part angel, part demon

After reading Andrew Barrow’s heartfelt memoir about the short life of his younger brother I did a little googling to find out more about him. Among other things, he’s also the author of this obituary for the poet Philip O’Connor

image found here

“As thin as a skeleton, his face already eroded, his smile never calm, he lived off doughnuts and Woodbines, ogled at women and spoke in cryptograms, spoonerisms and jingles, delivering sentences backwards and falling about in drunken exhilaration.

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Philip O’Connor’s life had been full of folly from the beginning. Born in Leighton Buzzard in 1916, delivered – he claimed – by the King’s physician, and encouraged by his mother, a fallen gentlewoman of mixed Asiatic, Dutch and Burmese blood, to consider himself descended through his father from the last King of Ireland, O’Connor had a disorderly childhood. Taken to France as a baby, he was abandoned at the age of four with Madame Tillieux, matronly proprietor of a patisserie in the seaside resort of Wimereux near Boulogne. Two years later, his mother returned to claim him and was met with violent protests. “Non!” screamed young Philip, scurrying to Madame’s black skirts. “Ce n’est past Maman, t’es Maman. ‘Suis Francais.”

Wimereux found here

Back in England a few years later, O’Connor was again adopted, this time by a one-legged bachelor civil servant who wore size 13 boots and owned a small wooden hut on Box Hill near Dorking. In circumstances unthinkable in today’s suspicious climate, here the dreamy little lad and his shy misogynist guardian set up house.

NOT this one legged man (found here)

By the time he left school, O’Connor’s megalomania or messianism was already pronounced: “The word ‘fool’ had fastened itself sharply, hissingly on my tongue.” Autocratic bad temper, omniscience and almost epileptic exhibitionism had become his trademarks.

O’Connor’s extreme outsider status was reinforced in his late teens by a longish period tramping across England – an experience which formed the basis for his book Vagrancy published in 1963. His time on the road was followed by a six-month stay in the Maudsley Hospital, where he was diagnosed as the youngest schizophrenic in the ward. He then bounced, or fell, back into Fitzrovia and into a marriage with the daughter of a Scottish lawyer, whose inheritance he was to squander on pate de foie gras and percussion instruments.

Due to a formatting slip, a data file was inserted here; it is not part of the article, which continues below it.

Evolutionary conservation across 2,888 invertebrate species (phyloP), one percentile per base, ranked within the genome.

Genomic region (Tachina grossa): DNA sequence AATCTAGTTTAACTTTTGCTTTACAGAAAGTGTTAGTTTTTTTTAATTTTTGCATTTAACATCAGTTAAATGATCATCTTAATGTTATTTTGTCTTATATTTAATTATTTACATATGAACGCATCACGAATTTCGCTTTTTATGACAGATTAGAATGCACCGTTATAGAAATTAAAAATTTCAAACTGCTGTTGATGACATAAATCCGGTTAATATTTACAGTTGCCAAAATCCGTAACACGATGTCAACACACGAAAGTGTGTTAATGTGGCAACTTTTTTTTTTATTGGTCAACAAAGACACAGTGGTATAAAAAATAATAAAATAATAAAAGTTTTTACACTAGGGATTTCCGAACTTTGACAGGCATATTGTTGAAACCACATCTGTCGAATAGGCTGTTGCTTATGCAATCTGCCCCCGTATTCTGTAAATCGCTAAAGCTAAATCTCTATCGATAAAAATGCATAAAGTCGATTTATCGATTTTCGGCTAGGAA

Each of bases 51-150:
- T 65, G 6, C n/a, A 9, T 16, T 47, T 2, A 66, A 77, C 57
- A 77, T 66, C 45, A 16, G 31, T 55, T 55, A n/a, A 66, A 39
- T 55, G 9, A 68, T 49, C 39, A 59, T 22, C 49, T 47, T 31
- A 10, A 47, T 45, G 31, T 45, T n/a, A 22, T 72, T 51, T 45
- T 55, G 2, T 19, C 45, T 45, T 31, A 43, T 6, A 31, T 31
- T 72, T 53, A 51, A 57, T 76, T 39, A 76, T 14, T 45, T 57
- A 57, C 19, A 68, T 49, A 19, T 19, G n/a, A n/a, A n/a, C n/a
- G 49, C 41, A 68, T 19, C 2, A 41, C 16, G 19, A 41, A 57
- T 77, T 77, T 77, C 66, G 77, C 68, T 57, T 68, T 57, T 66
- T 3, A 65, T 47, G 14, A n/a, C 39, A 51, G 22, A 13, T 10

Gene Krupa found here

The marriage ended after five years and O’Connor embarked upon a number of other relationships, fathering an unknown number of attractive and intelligent children, in whose upbringing he was to play little part.

Some of his wives and girlfriends attempted to tame him and at various times O’Connor earned a living by pushing an old man round Salisbury in a bath-chair, wielding the lights at the Bedford Music Hall in Camden Town, and as an operator on the continental telephone exchange. In this last role, he boasted that he had eavesdropped on a private conversation between the Duke and Duchess of Windsor.

bath-chairs found here

Along the way he took up with a woman who earned her living taking baths with older men, then improved his lot by marrying a wealthy woman who financed a high-living fling that ended when her money and her sanity ran out. (After she tried to kill him, she was confined to a mental hospital and Philip O’Connor went on to other lovers.)

In material and emotional terms, O’Connor’s life was stabilised by his meeting at the age of 51 with the young, beautiful and beguiling American Panna Grady, whose self-effacing generosity to artists and writers in her New York apartment in the Dakota building had been on an epic scale. O’Connor began a love affair which was to last for the rest of his life.

Panna Grady and friends (including Andy Warhol) found here

O’Connor and Grady never married, but they created an atmosphere of strange fastidiousness around them in which O’Connor’s hisses and cackles were matched by a neurasthenic fear of the sounds and movements of others. This private world hedged in by Grady’s antique screens and Chinese tapestries was rarely penetrated or understood by others, though O’Connor could on occasions be an exhilarating host. Reluctant to shake hands – he was more likely to extend a dangling finger – he had considerable skills as a cook, dabbled interestingly with chickens but was just as likely to offer visitors a glass of boiling rum as a tumbler of the best champagne.

It could be argued that Philip O’Connor never grew up. Most of his life he avoided responsibility for others and himself. He was, said Stephen Spender, “part angel, part demon”.

In his own words, he “bathed in life and dried myself on the typewriter“.

Lego Vintage Typewriter found here

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